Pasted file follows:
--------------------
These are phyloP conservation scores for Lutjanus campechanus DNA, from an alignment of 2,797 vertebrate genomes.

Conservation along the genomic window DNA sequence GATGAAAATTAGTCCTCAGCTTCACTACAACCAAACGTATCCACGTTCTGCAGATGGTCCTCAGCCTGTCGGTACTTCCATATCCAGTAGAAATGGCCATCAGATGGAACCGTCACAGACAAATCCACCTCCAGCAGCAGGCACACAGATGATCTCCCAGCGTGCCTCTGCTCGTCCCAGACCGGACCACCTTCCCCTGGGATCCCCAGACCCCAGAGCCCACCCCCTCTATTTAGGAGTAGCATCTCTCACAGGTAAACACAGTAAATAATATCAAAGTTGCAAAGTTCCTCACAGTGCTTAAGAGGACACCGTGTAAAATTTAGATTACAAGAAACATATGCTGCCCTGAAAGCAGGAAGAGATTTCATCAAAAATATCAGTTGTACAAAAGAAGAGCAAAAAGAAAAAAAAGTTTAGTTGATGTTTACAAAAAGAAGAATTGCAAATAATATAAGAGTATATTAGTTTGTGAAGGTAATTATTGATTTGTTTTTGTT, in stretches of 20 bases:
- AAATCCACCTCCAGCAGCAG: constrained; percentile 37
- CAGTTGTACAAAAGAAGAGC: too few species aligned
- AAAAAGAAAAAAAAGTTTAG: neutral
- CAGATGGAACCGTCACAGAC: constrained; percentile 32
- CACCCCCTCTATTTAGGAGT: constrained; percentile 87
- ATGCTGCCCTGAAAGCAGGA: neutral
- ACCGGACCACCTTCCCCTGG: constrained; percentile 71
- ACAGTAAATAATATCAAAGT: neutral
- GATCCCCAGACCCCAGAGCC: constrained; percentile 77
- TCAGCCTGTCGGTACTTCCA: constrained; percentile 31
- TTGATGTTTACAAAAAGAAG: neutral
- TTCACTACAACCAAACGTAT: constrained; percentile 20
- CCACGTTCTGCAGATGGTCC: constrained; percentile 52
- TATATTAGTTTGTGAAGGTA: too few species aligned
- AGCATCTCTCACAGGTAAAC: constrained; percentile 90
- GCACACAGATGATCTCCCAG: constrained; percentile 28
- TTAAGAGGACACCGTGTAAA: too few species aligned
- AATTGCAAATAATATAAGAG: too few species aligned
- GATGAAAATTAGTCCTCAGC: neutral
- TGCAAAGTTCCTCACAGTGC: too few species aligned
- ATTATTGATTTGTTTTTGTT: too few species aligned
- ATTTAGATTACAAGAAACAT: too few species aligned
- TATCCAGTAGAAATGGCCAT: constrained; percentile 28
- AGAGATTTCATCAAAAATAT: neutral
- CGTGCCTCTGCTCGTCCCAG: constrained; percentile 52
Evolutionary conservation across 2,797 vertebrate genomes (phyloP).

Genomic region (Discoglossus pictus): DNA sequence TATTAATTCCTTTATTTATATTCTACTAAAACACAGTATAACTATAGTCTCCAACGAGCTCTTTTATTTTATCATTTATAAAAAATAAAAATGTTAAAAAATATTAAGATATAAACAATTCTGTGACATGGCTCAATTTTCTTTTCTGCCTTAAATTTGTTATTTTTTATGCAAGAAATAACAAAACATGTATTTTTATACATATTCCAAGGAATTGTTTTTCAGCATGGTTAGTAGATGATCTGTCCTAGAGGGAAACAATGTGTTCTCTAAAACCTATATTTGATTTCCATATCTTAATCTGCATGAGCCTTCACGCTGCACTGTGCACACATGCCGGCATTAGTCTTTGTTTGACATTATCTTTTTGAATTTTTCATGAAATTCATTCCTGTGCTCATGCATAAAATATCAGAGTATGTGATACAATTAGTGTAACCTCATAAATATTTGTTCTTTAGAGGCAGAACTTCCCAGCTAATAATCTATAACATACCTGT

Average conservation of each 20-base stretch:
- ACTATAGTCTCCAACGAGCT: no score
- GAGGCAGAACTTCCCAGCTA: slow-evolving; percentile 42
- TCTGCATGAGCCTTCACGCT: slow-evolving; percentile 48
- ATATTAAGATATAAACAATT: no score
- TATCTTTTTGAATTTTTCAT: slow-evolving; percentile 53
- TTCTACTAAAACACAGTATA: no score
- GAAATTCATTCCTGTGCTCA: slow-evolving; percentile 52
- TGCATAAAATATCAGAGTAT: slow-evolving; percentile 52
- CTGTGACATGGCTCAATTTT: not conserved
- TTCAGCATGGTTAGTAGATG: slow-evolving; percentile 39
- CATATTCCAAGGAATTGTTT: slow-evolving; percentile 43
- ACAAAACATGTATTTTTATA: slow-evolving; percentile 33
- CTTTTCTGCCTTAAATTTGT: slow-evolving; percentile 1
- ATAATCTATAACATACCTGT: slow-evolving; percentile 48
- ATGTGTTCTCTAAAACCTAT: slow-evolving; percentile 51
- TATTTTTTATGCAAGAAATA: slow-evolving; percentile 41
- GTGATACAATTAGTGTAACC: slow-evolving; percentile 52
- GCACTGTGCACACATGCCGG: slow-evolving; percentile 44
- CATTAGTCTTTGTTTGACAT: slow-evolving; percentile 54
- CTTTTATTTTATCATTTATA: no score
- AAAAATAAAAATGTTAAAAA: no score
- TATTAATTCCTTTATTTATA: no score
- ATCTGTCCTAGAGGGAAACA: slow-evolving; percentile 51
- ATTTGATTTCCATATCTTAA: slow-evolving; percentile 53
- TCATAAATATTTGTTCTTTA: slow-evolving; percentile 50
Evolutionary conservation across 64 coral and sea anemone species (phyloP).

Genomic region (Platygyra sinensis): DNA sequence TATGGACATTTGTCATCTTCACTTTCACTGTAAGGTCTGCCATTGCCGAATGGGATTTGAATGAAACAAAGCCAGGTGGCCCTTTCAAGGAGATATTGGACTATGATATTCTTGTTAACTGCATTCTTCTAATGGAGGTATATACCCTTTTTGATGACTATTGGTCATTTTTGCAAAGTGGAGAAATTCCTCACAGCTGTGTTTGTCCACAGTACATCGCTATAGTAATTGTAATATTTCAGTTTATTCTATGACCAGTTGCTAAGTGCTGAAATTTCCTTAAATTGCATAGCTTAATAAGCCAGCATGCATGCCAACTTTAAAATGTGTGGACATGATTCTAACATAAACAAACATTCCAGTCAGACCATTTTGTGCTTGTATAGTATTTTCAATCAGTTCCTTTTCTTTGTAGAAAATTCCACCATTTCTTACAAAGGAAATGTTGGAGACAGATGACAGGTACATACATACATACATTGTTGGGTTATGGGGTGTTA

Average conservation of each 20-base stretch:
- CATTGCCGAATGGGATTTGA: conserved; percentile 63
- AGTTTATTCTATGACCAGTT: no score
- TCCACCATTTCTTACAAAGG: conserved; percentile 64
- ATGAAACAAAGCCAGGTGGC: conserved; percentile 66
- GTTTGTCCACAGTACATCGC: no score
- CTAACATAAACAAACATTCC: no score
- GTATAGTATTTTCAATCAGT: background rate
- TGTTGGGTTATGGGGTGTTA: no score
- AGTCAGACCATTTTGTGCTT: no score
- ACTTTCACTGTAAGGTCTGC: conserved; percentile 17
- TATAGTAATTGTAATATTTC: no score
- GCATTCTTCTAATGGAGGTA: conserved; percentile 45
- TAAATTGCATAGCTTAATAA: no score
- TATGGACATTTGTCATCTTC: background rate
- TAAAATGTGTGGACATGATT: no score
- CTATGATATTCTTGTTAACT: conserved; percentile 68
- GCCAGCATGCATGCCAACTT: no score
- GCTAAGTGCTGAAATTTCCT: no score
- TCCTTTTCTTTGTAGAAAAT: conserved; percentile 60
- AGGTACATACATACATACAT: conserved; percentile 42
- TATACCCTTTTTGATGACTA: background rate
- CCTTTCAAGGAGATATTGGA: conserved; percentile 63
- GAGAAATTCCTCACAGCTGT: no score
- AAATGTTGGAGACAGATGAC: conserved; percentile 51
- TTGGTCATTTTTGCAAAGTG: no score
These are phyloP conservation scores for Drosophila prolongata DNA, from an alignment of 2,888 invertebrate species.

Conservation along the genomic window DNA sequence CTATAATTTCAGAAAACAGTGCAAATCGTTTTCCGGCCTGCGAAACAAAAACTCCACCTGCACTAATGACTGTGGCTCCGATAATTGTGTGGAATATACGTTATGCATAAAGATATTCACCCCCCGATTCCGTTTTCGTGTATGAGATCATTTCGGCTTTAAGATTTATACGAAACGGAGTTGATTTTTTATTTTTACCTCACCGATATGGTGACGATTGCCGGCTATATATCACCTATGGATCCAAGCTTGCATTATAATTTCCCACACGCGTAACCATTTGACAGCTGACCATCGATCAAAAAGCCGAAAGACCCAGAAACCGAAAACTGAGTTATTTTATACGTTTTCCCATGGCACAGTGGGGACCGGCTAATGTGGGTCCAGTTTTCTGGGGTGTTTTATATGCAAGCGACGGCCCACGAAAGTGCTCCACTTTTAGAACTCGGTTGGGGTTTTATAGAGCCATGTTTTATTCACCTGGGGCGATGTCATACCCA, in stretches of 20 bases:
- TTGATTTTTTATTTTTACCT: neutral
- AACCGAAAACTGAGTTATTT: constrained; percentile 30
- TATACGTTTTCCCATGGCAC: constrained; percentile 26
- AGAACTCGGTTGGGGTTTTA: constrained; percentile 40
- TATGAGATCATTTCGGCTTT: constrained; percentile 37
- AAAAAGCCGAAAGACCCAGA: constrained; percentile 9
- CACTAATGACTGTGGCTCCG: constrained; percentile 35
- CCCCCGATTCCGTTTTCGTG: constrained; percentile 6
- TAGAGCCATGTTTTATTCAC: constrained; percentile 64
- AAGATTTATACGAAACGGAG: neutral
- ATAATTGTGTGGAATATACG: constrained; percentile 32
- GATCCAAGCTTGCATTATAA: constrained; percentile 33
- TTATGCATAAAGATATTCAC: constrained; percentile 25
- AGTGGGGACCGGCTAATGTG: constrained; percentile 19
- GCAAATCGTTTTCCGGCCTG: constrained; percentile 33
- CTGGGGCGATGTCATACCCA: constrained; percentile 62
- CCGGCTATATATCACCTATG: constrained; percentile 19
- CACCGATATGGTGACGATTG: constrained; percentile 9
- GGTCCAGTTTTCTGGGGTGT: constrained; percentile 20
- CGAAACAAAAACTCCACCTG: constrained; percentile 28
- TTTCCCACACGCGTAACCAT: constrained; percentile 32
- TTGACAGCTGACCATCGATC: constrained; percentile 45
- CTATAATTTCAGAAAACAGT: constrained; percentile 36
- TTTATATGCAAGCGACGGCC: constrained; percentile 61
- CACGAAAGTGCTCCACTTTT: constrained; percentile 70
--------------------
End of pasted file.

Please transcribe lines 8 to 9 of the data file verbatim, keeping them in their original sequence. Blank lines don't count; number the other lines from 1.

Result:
- ATGCTGCCCTGAAAGCAGGA: neutral
- ACCGGACCACCTTCCCCTGG: constrained; percentile 71